Sonnet for Alice N.

By Jack Collom b. 1931 Jack Collom
Why & what is sweetness all alone?
Either that or it becomes, alas, fleeting,
Which actually helps, because of rhythm.
& there’s a pale intensity to truth, no matter
How pale it is on the levels we receive on.
I mean, the minute you invent a time interval
The more it seems to “jelly out” the excitation
Of accidents; zum Beispiel, “Saginaw, Michigan.”
            After a while, we almost expect him or her
To inveigle us into a cafe without bay-breasted warblers.
It’s almost like we have a streak of orange-smell
Which nobody’ll pay for because they can’t talk to it,
Although that’s probably all wrong, or at least falsified
By its very mention, like gravity. Do you agree?

Jack Collom, “Sonnet for Alice N.” from Red Car Goes By: Selected Poems 1955-2000, published by Tuumba Press. Copyright © 2001 by Jack Collom. Reprinted by permission of the author.

Source: Red Car Goes By: Selected Poems 1955-2000 (Tuumba Press, 2001)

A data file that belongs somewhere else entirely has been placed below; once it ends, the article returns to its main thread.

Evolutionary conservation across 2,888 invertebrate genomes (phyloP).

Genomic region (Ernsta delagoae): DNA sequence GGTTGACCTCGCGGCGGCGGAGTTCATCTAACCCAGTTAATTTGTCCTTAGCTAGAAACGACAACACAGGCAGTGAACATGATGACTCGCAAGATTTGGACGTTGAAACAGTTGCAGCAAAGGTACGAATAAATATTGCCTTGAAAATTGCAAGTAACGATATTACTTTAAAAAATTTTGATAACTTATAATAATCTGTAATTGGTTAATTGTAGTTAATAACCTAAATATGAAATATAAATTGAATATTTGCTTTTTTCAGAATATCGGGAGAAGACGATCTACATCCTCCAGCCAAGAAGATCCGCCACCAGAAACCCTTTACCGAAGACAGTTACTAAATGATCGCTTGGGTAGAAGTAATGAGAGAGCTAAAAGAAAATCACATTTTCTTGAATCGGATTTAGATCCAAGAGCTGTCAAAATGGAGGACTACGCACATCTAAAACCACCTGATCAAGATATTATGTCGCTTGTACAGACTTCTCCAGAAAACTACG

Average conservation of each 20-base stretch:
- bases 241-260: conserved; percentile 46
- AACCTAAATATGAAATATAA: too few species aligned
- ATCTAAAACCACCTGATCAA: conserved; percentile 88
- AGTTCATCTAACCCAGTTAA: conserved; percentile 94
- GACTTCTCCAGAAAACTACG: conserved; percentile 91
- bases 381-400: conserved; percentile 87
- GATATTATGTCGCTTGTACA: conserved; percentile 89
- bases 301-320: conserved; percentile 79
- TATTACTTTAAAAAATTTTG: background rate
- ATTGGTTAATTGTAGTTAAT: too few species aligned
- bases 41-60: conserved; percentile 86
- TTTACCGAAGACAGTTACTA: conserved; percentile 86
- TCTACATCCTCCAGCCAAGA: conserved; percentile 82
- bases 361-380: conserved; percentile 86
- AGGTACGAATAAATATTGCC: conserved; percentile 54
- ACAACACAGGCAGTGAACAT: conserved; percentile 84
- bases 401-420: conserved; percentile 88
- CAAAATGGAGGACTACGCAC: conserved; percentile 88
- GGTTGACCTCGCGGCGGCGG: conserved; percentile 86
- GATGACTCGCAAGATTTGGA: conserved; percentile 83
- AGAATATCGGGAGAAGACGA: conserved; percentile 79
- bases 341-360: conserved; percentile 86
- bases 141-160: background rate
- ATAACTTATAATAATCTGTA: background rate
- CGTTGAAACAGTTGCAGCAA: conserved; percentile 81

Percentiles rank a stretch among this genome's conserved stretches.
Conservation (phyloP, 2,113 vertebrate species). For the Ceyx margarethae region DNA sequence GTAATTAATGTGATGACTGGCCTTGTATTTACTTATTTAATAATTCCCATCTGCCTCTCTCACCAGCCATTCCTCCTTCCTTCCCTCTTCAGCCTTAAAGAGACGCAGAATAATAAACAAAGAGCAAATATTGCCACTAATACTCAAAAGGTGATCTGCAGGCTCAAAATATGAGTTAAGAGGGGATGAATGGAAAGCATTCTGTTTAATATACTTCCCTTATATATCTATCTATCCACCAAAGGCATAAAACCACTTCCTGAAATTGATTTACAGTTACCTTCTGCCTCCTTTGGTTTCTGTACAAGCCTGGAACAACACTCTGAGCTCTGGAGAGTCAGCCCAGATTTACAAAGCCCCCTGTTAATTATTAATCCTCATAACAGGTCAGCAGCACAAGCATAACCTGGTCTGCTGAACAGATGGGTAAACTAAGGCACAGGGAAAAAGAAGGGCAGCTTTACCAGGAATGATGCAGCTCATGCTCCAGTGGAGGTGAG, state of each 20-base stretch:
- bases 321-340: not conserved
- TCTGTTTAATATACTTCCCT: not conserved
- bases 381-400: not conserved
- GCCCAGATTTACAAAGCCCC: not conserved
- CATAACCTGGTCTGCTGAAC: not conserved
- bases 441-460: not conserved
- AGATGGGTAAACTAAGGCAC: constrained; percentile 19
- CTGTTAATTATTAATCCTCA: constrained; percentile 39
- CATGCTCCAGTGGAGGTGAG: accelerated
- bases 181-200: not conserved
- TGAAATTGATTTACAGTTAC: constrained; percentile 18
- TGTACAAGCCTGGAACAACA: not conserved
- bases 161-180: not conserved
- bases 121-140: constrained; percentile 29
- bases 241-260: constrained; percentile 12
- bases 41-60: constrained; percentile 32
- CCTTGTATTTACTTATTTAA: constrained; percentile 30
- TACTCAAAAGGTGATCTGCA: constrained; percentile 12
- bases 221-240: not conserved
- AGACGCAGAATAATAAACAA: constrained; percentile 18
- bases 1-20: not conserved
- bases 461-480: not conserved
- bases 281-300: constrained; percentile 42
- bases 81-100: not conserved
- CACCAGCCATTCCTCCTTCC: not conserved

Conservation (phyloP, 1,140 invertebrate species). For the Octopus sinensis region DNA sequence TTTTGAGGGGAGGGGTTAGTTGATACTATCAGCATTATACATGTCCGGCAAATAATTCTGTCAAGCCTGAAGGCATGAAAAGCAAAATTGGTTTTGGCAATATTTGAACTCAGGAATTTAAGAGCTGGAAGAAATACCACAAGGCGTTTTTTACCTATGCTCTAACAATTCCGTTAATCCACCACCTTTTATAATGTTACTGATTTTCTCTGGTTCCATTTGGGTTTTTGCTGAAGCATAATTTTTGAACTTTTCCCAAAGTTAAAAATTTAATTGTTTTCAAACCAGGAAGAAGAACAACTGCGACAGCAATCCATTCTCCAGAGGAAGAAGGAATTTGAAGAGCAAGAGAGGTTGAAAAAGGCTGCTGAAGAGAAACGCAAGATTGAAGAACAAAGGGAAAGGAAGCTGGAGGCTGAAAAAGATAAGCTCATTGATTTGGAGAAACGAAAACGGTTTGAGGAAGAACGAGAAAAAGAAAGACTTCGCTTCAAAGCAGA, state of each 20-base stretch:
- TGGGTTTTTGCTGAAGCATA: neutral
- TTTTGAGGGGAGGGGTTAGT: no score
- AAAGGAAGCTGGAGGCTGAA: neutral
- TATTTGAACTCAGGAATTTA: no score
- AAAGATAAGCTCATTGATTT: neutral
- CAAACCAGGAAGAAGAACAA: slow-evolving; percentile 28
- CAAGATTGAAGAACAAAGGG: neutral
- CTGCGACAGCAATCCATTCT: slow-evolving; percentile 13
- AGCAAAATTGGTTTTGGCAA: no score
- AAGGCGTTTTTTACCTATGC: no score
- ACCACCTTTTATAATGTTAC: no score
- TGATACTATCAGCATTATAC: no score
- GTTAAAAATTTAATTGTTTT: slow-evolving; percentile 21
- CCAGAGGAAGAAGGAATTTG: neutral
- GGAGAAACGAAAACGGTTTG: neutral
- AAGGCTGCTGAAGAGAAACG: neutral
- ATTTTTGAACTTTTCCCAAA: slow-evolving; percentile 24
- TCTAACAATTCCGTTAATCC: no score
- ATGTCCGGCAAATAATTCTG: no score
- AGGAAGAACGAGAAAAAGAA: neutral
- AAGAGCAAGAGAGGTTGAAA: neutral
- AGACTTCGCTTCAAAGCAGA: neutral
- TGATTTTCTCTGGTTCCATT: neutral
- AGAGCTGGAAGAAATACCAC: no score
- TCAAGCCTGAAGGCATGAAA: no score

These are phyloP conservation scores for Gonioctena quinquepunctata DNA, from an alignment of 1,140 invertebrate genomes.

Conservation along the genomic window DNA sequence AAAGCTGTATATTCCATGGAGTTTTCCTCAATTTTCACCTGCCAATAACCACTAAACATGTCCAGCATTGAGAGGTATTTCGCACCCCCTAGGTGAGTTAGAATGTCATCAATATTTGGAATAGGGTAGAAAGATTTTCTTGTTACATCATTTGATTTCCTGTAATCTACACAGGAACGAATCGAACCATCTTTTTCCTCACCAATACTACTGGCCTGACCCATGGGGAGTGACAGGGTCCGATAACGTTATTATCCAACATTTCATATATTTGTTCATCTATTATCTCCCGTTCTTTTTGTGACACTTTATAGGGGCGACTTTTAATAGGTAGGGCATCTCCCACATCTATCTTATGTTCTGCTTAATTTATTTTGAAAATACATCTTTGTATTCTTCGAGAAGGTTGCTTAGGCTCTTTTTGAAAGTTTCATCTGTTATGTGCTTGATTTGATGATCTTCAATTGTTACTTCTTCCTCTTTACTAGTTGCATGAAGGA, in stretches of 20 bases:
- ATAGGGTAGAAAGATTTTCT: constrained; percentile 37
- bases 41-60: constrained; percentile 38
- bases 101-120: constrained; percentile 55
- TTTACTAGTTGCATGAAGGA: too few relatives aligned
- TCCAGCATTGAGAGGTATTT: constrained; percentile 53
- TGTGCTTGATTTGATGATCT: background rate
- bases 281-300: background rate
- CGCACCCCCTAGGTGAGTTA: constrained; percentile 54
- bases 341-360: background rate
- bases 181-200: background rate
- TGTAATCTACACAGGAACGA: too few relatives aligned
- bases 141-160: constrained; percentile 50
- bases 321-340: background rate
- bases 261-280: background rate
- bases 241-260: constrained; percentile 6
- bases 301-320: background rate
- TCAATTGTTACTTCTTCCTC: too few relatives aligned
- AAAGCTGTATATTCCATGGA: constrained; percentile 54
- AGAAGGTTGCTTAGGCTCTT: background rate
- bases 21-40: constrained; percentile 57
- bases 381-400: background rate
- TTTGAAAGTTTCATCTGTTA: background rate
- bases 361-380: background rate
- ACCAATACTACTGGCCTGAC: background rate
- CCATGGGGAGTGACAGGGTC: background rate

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Poet Jack Collom b. 1931

POET’S REGION U.S., Northwestern

Subjects Relationships, Friends & Enemies

Poetic Terms Sonnet

 Jack  Collom

Biography

Jack Collom was born in Chicago. He joined the US Air Force and was posted in Libya and Germany before returning to the United States. He earned a BA in forestry and English and an MA in English literature from the University of Colorado. Collom started publishing his poetry in the 1960s; his more recent publications are Entering the City (1997), Dog Sonnets (1998), the 500-plus page collection Red Car Goes By (2001), and . . .

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SUBJECT Relationships, Friends & Enemies

POET’S REGION U.S., Northwestern

Poetic Terms Sonnet

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Originally appeared in Poetry magazine.

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